Publishing Pollution Data in China: Ma Jun and the Institute of Public and Environmental Affairs


CCC-14-0006.0 A civil society activist in any country expects challenges, but with an authoritarian government the role can carry extra burdens. This case examines the creation and evolution of the Institute of Public and Environmental Affairs (IPE) in China. Ma Jun founded IPE in 2006 and built it into a powerful and effective environmental watchdog. IPE aggregated and made available to the general public pollution data already published by the government; it made the information easy to use and interpret (including identifying individual polluters) by embedding it in online interactive maps. The nonprofit—which emphasized collaboration, not confrontation—won tacit support from the central government, which seemed to approve of IPE’s innovative use of information technology.

In early 2014, however, IPE prepared to take on a new group of polluters: state-owned enterprises (SOEs). Earlier, IPE had successfully pressured global brands to persuade their Chinese suppliers to clean up production. But SOEs were a different category. Many had powerful supporters in high positions—national, regional and local. Moreover, the data IPE planned to use to expose polluting SOEs had unexplained anomalies. IPE feared that publication would prompt a backlash, perhaps even costly lawsuits, from the SOEs. Yet consistent pressure on offenders was what had brought progress so far.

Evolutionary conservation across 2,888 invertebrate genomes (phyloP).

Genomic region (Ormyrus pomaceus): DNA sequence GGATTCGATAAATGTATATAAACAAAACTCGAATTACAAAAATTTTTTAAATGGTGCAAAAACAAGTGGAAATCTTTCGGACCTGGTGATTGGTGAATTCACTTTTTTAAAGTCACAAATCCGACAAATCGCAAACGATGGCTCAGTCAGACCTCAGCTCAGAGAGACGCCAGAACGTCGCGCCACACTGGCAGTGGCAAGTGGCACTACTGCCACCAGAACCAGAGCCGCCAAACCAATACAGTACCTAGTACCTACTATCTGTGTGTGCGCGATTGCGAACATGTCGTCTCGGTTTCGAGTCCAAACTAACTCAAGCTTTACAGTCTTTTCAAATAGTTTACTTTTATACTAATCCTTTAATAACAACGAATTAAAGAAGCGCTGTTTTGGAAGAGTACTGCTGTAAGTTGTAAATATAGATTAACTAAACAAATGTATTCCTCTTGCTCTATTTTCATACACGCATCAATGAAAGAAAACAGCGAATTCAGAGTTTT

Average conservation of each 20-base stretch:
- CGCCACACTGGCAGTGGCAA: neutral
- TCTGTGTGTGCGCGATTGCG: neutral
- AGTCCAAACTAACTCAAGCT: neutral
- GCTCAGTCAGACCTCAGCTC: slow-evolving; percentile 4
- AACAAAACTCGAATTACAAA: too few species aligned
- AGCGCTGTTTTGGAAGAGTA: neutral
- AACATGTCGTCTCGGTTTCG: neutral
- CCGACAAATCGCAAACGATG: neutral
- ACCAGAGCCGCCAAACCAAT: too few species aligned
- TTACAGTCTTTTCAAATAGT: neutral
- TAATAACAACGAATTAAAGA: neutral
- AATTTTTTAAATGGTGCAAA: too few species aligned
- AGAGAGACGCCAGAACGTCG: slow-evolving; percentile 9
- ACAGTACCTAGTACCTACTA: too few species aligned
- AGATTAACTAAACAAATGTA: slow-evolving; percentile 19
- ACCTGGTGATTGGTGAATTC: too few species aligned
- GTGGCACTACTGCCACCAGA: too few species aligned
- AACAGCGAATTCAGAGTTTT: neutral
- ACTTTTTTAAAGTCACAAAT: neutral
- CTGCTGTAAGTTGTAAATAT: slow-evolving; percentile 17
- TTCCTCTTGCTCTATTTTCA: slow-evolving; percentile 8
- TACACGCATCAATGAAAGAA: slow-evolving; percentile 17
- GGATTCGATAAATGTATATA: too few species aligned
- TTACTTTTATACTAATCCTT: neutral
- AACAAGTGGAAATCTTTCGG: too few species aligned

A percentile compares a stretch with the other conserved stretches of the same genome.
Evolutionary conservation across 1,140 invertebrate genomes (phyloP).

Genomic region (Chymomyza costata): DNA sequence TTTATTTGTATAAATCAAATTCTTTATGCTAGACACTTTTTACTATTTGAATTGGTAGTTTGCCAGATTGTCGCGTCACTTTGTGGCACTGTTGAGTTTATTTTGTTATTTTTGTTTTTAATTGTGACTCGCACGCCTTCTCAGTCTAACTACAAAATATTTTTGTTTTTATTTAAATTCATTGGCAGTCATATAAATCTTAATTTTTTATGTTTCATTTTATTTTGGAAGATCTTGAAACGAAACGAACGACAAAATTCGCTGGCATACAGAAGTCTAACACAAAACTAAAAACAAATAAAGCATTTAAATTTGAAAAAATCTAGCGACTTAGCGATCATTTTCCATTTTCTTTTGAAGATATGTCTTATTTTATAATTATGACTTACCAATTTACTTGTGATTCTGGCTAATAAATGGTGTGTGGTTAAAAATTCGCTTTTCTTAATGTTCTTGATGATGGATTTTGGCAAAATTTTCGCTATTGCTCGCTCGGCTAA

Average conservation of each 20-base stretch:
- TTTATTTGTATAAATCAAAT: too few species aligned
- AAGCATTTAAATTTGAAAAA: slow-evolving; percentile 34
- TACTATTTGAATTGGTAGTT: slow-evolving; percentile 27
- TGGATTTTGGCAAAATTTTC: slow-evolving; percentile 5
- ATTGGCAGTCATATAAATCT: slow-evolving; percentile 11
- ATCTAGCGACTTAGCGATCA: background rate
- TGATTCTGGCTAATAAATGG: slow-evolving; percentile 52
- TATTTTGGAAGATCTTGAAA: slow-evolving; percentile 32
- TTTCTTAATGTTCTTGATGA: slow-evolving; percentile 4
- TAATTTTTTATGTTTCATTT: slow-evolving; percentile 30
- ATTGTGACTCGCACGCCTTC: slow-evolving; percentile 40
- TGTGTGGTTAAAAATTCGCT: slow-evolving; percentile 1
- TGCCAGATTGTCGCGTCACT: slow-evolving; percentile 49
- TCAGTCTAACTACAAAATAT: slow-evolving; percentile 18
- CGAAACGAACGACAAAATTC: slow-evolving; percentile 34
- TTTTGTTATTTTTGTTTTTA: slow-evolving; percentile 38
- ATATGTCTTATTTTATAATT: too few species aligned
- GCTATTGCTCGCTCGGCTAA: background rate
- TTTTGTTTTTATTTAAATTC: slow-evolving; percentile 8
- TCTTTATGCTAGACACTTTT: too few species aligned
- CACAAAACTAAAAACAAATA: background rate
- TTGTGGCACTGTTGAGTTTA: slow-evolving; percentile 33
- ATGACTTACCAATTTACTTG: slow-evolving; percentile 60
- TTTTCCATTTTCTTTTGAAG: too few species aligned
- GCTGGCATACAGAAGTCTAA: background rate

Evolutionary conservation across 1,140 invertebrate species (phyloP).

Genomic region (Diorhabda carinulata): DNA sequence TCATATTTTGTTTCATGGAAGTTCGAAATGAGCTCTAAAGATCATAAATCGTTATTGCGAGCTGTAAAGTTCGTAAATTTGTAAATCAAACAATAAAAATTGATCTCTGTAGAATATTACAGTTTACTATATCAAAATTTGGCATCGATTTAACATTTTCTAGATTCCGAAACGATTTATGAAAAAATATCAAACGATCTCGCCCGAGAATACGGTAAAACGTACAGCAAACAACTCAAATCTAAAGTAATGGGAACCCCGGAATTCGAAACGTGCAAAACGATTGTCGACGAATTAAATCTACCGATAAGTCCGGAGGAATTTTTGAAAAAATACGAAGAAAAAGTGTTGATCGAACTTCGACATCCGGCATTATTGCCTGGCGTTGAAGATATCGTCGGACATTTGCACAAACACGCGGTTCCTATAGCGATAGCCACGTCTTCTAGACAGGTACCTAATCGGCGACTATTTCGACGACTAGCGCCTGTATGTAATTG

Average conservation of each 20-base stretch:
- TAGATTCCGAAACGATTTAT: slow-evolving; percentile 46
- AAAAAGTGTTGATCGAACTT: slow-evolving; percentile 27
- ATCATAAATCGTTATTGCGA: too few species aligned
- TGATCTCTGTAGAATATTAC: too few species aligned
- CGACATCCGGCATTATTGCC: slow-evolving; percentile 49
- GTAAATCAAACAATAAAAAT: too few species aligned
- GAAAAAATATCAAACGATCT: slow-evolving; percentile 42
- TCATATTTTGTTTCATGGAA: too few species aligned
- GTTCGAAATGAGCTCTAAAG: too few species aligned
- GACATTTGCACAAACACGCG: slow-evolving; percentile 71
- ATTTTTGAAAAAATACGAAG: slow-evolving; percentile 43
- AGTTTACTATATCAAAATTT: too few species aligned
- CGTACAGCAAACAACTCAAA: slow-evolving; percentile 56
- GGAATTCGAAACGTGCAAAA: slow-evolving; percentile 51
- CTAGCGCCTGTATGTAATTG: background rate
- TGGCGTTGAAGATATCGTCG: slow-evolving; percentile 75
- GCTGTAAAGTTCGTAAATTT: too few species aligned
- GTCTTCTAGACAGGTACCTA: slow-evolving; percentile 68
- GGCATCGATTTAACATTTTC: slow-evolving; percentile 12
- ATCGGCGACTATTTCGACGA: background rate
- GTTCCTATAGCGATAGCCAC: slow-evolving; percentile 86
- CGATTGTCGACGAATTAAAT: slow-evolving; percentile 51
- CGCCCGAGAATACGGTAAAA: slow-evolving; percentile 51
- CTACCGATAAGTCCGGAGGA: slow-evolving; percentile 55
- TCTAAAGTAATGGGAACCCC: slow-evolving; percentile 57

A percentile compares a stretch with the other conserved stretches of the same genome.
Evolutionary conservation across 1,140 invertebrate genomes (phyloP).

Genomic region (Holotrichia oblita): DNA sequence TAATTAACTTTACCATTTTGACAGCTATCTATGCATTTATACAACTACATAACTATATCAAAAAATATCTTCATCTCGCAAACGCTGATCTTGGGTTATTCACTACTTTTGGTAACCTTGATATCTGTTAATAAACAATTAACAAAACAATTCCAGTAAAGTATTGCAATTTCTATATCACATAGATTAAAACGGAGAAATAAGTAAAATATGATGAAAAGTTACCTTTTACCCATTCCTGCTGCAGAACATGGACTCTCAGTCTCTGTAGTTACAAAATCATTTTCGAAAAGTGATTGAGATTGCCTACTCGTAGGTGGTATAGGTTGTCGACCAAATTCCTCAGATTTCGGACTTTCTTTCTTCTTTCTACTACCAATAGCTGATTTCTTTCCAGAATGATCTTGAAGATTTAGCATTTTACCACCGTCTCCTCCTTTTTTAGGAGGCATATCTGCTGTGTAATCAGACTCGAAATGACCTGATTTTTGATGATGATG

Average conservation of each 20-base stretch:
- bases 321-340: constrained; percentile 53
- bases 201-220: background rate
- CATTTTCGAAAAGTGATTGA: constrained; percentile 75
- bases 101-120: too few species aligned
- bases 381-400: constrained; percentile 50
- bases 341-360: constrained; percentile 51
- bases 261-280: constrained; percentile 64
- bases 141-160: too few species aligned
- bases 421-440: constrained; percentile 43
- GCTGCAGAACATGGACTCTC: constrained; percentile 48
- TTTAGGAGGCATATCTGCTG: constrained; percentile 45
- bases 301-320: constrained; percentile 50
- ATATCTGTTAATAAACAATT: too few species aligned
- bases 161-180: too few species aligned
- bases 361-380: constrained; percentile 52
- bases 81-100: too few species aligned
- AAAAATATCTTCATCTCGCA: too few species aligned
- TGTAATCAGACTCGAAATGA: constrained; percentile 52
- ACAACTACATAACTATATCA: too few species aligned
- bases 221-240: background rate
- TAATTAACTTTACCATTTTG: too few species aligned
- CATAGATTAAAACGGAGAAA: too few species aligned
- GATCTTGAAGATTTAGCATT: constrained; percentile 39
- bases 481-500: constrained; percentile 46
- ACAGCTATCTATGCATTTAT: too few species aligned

Use this case to give students grounding in the realities of civil activism in authoritarian states. Ask them to consider the avenues open to Ma Jun and his colleagues as they contemplated the environmental situation in China in 2006. What were IPE's goals, and what were its constraints? How did IPE find a path to official acceptance, and might others draw lessons from its experience? Is the environment a sui generis issue, or could IPE’s approach be duplicated in other policy areas? What should the institute do about SOEs—publish the data or wait?
The case can be used in a course/class on international sustainable development, China, environmental activism, or civil society.


This case was written by Laura Moustakerski for the Case Consortium @ Columbia and the Global Association of MDP Programs. Funding was provided by the Open Society Foundations. (0814)

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